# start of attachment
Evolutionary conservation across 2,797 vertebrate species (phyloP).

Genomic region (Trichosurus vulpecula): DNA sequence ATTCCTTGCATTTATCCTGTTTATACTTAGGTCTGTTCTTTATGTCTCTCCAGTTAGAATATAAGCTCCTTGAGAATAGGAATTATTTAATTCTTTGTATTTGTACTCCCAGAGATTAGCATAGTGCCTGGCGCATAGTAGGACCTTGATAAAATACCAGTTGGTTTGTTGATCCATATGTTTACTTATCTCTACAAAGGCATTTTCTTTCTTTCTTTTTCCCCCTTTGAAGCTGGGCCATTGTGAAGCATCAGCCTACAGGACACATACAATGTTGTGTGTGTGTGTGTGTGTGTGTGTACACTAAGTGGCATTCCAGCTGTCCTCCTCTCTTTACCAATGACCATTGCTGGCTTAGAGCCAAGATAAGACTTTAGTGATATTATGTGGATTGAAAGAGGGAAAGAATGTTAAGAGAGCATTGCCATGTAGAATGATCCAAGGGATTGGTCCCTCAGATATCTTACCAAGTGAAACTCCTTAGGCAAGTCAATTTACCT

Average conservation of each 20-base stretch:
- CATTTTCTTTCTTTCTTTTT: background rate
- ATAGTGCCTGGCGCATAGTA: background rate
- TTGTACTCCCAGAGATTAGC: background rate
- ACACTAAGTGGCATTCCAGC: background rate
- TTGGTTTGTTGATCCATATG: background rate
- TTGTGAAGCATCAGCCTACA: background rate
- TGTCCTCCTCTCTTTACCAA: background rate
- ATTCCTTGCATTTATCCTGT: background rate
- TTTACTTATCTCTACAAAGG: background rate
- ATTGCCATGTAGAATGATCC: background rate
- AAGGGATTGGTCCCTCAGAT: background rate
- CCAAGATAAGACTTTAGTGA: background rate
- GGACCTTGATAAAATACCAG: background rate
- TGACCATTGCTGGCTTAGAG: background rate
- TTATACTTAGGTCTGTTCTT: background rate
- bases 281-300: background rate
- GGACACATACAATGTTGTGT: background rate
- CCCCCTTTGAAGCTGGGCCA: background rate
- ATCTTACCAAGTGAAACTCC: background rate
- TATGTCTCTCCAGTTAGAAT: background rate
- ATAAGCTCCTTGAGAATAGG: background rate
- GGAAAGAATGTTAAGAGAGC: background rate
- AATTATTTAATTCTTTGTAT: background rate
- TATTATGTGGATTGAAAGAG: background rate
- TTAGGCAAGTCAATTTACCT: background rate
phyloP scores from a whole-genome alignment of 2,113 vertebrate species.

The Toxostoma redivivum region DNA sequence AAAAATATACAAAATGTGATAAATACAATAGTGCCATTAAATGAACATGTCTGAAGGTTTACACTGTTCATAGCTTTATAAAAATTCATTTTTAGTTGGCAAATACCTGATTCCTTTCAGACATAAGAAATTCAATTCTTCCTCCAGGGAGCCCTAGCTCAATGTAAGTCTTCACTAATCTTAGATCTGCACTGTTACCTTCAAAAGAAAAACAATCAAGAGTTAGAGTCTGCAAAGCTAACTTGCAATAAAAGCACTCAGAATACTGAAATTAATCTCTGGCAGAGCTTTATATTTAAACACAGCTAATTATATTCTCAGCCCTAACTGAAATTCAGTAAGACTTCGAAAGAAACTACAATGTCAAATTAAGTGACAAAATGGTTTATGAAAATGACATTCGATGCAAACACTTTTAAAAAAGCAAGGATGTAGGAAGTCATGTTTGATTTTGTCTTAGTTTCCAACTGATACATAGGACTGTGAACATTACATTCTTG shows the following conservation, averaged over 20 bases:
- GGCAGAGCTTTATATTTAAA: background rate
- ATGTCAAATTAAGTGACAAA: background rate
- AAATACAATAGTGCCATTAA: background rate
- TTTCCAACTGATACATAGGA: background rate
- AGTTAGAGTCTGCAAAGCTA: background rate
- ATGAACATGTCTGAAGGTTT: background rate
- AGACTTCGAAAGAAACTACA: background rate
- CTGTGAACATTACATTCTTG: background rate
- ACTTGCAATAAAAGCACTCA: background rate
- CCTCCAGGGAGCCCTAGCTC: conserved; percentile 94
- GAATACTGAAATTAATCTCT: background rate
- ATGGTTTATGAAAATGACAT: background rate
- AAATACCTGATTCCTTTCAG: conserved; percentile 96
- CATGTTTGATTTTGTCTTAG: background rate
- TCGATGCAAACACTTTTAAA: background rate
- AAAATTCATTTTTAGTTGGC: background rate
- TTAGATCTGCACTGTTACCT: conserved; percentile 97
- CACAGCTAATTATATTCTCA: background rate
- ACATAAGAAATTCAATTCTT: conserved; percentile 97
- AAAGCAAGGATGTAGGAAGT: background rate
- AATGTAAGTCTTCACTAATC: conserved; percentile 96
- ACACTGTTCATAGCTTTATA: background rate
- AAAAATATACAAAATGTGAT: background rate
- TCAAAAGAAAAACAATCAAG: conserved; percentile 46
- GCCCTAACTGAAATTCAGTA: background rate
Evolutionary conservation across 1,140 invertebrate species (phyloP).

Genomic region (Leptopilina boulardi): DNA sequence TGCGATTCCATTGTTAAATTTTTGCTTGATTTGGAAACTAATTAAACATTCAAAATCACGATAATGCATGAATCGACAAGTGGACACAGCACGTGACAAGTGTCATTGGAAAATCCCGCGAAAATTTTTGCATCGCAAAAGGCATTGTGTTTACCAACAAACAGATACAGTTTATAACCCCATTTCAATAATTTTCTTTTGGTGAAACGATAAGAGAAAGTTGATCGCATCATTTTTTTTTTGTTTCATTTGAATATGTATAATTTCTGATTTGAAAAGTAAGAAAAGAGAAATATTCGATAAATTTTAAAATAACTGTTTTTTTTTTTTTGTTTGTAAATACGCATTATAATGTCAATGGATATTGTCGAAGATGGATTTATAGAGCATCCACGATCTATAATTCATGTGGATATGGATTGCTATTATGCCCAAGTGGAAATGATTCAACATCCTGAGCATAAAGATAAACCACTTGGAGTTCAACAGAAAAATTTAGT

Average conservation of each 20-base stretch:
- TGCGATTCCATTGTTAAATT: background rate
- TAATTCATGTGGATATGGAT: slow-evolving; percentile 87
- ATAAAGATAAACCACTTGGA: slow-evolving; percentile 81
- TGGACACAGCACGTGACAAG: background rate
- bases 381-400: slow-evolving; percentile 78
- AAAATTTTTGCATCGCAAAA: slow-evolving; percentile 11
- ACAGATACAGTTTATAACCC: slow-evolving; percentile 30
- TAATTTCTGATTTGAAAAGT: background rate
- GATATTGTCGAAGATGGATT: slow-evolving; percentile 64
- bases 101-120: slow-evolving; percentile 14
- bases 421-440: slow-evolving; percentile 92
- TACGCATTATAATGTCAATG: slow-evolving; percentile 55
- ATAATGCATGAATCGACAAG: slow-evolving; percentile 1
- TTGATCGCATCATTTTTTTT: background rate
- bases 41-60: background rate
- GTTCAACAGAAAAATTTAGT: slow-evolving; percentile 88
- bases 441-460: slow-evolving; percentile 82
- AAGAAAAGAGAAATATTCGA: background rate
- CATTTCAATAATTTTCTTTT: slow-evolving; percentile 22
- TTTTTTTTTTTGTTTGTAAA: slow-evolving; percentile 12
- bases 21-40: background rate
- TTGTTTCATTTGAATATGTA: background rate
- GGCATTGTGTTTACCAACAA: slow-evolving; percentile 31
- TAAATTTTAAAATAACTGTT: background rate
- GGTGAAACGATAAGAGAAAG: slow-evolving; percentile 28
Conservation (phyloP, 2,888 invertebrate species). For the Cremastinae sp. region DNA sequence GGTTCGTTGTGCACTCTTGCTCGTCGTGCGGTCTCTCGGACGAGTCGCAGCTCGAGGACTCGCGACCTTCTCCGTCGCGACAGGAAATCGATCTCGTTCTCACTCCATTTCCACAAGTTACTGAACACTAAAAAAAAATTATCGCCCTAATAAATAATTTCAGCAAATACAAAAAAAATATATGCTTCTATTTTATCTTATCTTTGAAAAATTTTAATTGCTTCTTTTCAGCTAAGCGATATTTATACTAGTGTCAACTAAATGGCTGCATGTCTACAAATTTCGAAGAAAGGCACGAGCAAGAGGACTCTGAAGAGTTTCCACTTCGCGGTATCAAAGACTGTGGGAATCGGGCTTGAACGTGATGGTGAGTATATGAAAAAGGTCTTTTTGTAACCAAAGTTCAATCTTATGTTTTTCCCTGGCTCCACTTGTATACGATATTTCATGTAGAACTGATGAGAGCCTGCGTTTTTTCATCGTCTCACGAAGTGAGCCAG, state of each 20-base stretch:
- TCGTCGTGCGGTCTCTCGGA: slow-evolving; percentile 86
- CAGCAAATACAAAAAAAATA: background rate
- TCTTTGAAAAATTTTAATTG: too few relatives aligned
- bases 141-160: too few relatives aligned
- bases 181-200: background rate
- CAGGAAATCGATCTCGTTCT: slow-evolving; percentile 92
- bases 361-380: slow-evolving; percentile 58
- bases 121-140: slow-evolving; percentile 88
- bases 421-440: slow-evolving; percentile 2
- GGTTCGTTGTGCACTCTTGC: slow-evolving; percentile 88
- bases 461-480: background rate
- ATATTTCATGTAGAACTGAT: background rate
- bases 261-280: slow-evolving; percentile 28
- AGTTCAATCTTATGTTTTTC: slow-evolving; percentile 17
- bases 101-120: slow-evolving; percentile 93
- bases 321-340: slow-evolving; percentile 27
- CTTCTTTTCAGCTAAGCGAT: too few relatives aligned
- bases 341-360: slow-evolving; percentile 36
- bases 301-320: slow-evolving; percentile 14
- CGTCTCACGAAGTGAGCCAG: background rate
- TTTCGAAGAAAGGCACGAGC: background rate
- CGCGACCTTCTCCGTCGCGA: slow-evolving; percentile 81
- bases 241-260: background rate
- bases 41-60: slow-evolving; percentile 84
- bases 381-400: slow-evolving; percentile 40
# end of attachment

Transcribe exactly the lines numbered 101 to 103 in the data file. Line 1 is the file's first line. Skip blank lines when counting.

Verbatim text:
- CTTCTTTTCAGCTAAGCGAT: too few relatives aligned
- bases 341-360: slow-evolving; percentile 36
- bases 301-320: slow-evolving; percentile 14